It has been known for some time that persons living in neighbourhood areas with higher levels of income deprivation have statistically lower life expectancy and disability-free life expectancy. This relationship has become known as the “Marmot curve”.
This report examines the impact of government policy on health inequalities over the period between 1999–2003 to 2006–10 on this “curve”. It incorporates local area level data on a wide range of variables in 6,700 areas of England. Life expectancy apparently improved across England during this period and the gap in life expectancy between the richest 10% and the poorest 10% narrowed. However:
“ …there was an increase in inequalities in the clustering of unhealthy lifestyle behaviours in England in the 2000s, even as the Marmot curve was getting shallower, generating inequalities in health in the future… The persistence of low life expectancy in some areas means that the state, centrally and locally, has not tackled inequalities in health adequately”. (p.45).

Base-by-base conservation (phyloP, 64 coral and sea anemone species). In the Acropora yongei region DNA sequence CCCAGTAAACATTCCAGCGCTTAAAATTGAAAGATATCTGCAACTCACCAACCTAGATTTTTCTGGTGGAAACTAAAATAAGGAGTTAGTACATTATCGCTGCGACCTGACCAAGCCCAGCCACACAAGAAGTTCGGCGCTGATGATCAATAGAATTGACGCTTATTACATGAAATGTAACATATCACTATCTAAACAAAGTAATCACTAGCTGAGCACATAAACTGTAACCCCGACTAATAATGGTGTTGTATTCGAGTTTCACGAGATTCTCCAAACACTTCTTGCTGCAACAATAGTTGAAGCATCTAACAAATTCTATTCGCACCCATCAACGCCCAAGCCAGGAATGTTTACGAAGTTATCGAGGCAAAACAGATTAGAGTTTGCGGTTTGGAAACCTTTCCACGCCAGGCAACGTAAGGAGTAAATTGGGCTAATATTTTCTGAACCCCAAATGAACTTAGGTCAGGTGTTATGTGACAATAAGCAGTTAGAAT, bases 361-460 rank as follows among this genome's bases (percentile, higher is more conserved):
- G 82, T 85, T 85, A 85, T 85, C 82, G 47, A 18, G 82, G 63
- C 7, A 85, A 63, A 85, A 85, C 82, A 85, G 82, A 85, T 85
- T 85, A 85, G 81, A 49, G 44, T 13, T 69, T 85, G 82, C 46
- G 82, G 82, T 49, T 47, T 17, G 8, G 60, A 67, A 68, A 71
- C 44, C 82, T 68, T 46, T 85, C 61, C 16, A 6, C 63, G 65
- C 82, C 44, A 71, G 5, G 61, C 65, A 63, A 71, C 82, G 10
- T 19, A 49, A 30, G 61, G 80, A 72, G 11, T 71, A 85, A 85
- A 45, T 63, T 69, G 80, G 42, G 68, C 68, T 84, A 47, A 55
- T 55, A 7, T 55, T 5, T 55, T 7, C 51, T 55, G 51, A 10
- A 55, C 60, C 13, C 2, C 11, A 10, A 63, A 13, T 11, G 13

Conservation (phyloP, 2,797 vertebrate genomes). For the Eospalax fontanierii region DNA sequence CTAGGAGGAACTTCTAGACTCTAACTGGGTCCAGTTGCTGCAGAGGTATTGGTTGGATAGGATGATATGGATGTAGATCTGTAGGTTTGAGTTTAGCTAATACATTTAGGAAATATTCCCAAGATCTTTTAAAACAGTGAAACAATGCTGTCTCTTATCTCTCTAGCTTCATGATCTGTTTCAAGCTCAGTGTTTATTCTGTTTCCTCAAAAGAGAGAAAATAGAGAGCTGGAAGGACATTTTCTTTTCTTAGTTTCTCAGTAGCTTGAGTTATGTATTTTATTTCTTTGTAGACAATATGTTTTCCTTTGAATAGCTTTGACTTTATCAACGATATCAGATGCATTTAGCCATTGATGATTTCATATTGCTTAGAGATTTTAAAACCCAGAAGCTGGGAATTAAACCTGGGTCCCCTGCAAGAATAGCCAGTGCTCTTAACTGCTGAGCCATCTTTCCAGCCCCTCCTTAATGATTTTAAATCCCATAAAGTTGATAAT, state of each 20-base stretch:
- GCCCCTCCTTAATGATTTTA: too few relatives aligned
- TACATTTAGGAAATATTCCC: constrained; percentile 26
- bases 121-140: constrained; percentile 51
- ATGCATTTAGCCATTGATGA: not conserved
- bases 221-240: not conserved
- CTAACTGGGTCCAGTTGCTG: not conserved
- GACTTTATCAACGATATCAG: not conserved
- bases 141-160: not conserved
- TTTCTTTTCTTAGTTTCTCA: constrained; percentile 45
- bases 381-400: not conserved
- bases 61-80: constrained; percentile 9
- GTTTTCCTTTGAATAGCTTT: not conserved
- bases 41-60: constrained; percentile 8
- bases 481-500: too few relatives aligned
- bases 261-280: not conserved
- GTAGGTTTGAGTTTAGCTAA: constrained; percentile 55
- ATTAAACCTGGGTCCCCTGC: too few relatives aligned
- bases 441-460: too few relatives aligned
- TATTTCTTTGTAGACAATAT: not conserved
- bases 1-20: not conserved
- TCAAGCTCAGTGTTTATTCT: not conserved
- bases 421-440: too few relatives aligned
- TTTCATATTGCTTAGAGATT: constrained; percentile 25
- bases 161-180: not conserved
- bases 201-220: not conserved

Buck, D. [and] Maguire, D. (2015). Inequalities in life expectancy: changes over time and implications for policy. London: King’s Fund, August 11th 2015.
January 2017 Update: on Health Inequalities in Childhood
The State of Child Health 2017 report from the Royal College of Paediatrics and Child Health looks into the causes of persistent health inequalities:
UK has ‘stark inequalities in child health’, report says. London: BBC Health News, January 26th 2017.
“ …the West Midlands had double the infant mortality rate of the South East in 2015, at 6.1 deaths per 1,000 live births”.
Further BBC analysis:
Pym, H. (2017). Health inequality research offers UK wake-up call. London: BBC Health News, January 26th 2017.